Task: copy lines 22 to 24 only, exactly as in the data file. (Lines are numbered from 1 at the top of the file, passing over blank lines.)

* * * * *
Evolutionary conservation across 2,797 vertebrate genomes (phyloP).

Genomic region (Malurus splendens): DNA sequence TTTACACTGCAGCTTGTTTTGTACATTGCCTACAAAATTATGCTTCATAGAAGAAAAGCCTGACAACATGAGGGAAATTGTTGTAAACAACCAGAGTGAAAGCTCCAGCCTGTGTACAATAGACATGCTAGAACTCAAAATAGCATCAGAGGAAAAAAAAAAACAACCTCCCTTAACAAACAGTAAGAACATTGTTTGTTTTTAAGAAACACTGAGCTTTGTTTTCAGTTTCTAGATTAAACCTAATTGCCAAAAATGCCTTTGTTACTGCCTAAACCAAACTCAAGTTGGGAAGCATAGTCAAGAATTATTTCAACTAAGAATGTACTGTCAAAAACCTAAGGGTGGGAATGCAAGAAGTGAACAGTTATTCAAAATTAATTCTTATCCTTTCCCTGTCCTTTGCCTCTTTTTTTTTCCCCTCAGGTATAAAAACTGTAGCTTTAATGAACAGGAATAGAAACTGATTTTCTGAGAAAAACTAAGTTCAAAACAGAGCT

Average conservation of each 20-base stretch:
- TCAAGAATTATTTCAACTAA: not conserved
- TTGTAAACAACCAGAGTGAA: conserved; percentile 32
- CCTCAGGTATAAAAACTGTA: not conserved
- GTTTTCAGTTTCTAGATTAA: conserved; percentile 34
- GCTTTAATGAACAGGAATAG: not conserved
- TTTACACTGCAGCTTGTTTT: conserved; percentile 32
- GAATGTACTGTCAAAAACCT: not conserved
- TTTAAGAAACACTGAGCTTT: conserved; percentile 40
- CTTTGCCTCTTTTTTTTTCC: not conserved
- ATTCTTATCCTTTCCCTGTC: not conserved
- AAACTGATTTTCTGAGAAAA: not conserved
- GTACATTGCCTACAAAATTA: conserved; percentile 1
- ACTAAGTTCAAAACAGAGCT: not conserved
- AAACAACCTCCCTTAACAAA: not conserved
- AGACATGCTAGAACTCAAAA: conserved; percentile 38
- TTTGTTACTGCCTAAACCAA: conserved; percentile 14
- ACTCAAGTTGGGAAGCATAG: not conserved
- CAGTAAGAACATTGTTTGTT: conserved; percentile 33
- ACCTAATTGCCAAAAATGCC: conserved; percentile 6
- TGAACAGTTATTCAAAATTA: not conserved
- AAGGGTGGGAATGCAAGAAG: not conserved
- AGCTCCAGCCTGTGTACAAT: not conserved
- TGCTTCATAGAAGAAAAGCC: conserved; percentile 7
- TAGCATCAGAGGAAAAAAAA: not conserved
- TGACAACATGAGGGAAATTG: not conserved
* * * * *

- ACCTAATTGCCAAAAATGCC: conserved; percentile 6
- TGAACAGTTATTCAAAATTA: not conserved
- AAGGGTGGGAATGCAAGAAG: not conserved